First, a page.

Author(s): Collins JF
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Abstract AIMS: To highlight the population demographics and socio-economic status of Maori and Pacific people in New Zealand, and relate this to their relative incidence and prevalence of kidney disease, relative access to renal replacement therapies and provide a comparison of their outcomes relative to non-Maori/non-Pacific people with kidney disease in New Zealand. METHODS: A review was carried out of relevant New Zealand Statistics and Health data, literature on kidney disease in New Zealand including reports of the Australian and New Zealand Dialysis and Transplant Registry and further analysis of the New Zealand Diabetic Cohort Study. RESULTS: There are large differences in the incidence of microalbuminuria, glomerulonephritis and hypertension amongst Maori and Pacific people in comparison to others. There is a 3.5 fold higher relative incidence of Maori and Pacific patients commencing renal replacement therapy. Identified associations with CKD include an increased incidence of obesity, smoking and poverty relative to other members of the population. Maori and Pacific people are less likely to be transplanted and have a reduced graft survival. CONCLUSIONS: Maori and Pacific people have a higher incidence of chronic kidney disease and end-stage renal failure in comparison to the rest of the population with poorer outcomes. The causes are likely to be multi-factorial with poverty an important contributor.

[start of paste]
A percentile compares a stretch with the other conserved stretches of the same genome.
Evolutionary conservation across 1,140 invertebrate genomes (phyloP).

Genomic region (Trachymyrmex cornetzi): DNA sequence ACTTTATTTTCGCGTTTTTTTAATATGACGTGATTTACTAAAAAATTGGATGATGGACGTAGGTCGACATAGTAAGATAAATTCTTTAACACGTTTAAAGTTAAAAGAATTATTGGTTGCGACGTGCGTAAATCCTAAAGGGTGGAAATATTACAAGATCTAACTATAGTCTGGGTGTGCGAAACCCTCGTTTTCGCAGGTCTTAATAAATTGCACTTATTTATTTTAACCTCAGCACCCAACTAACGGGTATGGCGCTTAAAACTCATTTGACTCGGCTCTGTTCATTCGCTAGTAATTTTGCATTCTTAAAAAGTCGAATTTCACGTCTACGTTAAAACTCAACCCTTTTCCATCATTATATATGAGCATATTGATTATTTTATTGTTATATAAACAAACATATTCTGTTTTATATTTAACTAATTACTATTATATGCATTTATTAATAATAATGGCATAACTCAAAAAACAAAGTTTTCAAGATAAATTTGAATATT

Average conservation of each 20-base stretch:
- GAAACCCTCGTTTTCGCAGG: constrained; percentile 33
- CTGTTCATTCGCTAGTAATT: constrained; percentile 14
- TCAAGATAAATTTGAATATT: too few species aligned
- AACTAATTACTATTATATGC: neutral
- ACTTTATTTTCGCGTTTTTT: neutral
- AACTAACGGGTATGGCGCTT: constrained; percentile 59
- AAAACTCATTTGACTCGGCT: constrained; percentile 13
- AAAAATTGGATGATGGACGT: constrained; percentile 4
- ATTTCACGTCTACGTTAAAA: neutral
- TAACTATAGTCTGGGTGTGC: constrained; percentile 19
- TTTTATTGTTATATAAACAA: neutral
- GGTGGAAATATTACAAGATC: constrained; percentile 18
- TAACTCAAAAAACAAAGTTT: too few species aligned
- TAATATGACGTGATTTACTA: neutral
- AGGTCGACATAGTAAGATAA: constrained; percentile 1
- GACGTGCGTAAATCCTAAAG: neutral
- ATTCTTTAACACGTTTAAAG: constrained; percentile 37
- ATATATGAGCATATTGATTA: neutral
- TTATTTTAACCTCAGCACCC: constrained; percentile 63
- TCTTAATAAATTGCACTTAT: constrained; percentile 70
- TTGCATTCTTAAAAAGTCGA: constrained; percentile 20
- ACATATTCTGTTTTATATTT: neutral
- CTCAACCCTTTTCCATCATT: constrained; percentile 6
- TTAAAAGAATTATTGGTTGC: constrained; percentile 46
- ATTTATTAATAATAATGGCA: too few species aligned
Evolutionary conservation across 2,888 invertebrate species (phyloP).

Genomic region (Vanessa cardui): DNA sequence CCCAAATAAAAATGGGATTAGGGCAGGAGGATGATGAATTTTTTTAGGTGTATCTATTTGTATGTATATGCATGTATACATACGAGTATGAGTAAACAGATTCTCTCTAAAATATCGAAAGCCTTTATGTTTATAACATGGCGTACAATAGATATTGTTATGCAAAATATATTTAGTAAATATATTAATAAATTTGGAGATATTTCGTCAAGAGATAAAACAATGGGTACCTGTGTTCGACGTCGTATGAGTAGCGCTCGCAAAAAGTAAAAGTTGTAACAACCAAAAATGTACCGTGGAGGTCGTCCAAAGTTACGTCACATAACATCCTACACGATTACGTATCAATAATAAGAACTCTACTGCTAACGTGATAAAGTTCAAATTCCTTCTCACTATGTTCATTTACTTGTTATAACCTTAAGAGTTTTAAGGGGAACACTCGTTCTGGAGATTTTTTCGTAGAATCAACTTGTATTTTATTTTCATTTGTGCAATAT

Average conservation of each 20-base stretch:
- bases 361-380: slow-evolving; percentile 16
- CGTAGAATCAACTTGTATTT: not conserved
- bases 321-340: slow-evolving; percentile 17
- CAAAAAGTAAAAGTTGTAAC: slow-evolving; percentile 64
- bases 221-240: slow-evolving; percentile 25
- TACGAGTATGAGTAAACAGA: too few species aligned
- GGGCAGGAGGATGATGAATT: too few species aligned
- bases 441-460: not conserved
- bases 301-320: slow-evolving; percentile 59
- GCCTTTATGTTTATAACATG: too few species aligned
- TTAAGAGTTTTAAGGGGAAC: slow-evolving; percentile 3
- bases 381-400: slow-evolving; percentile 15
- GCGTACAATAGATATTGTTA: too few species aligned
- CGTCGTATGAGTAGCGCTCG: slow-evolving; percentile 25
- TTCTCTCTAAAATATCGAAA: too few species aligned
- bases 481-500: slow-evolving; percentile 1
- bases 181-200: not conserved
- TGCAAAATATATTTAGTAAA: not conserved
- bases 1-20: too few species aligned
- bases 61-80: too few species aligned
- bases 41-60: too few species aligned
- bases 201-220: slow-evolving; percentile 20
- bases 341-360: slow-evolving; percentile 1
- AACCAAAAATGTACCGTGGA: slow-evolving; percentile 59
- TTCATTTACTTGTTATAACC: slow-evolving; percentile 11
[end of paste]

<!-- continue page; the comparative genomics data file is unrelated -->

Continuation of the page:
This article was published in Clin Nephrol
and referenced in Internal Medicine: Open Access